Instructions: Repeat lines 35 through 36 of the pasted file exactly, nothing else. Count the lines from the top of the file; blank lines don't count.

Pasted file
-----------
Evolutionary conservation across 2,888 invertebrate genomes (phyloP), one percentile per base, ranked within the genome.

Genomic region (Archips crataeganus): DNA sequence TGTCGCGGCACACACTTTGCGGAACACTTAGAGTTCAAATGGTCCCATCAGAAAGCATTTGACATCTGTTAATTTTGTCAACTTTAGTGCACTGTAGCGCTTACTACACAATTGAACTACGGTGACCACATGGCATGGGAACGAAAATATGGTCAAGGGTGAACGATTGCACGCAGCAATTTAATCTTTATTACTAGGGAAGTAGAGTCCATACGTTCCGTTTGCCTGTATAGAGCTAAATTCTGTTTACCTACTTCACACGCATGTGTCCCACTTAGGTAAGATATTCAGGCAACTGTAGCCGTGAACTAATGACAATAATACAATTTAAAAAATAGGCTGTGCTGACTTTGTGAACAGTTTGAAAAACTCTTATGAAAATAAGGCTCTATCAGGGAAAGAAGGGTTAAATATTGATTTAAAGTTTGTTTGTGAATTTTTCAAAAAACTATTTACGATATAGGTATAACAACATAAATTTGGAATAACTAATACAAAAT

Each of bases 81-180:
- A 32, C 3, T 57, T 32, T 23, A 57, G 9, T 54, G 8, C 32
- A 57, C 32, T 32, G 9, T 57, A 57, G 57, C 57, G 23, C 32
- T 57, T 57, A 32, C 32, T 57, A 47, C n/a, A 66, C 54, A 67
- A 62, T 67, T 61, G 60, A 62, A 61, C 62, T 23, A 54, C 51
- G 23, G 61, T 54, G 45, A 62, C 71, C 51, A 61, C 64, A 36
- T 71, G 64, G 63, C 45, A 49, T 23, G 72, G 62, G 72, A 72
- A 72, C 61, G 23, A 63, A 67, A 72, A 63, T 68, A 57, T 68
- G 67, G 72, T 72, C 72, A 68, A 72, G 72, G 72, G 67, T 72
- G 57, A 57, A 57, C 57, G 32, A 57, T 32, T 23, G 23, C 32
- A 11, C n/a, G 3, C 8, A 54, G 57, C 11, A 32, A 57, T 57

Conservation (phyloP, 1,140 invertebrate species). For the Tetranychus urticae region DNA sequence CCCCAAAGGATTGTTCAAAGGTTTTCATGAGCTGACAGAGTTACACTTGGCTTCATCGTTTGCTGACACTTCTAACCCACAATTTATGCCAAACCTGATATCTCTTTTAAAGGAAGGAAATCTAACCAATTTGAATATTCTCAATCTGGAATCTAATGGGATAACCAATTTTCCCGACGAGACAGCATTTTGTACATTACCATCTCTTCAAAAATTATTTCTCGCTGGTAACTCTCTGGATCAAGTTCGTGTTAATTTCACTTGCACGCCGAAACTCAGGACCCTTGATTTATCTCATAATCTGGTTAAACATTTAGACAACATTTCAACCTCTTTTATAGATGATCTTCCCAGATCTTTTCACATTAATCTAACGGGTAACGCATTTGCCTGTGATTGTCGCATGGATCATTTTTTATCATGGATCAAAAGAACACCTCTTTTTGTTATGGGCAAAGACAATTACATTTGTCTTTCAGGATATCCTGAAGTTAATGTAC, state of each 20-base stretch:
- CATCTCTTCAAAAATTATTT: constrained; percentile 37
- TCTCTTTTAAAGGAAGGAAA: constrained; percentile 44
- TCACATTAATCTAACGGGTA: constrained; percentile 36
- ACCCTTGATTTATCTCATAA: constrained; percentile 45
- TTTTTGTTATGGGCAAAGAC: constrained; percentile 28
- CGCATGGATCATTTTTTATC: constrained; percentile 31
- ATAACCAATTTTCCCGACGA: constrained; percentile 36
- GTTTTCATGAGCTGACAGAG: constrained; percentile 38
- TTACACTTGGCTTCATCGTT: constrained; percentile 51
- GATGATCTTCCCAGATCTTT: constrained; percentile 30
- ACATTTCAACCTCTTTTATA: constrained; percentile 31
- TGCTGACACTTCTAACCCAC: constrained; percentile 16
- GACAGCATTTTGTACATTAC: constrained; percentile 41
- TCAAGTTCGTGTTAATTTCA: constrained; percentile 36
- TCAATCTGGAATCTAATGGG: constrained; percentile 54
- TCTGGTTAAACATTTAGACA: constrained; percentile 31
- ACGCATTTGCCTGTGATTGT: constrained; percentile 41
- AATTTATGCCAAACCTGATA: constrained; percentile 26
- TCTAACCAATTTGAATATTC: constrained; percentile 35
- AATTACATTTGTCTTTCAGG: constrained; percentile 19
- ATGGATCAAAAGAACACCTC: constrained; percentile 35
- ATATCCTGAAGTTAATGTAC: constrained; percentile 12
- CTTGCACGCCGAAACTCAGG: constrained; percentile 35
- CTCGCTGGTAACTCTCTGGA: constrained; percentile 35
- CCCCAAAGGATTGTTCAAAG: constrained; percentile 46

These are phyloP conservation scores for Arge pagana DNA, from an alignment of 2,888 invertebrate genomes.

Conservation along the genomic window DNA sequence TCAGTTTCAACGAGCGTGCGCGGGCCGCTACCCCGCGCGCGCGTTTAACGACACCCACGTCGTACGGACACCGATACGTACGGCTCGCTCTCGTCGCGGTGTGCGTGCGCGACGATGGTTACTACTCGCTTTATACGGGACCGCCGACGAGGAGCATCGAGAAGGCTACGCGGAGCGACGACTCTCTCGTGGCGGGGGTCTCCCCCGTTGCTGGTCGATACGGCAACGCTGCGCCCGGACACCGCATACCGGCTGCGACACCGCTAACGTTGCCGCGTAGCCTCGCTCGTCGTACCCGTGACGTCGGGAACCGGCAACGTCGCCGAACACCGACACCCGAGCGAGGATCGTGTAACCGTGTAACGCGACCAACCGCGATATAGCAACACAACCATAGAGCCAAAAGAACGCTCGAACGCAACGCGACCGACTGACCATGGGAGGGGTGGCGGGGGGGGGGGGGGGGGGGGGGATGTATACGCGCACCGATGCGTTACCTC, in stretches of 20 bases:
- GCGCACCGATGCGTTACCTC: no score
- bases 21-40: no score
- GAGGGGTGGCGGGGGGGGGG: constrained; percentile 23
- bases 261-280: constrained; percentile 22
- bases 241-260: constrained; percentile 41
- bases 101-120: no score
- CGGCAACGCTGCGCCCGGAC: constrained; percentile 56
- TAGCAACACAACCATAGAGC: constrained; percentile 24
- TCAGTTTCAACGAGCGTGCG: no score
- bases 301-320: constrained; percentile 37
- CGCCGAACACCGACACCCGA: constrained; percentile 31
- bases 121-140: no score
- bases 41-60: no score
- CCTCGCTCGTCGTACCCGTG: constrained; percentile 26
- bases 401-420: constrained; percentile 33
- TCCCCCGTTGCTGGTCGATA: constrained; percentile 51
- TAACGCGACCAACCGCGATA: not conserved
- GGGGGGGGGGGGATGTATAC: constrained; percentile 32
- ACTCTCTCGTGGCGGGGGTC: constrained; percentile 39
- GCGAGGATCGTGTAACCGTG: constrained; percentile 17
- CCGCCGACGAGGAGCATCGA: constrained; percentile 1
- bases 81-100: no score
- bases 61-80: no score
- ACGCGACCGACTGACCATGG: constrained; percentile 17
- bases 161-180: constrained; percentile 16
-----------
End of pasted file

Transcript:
- ATGGATCAAAAGAACACCTC: constrained; percentile 35
- ATATCCTGAAGTTAATGTAC: constrained; percentile 12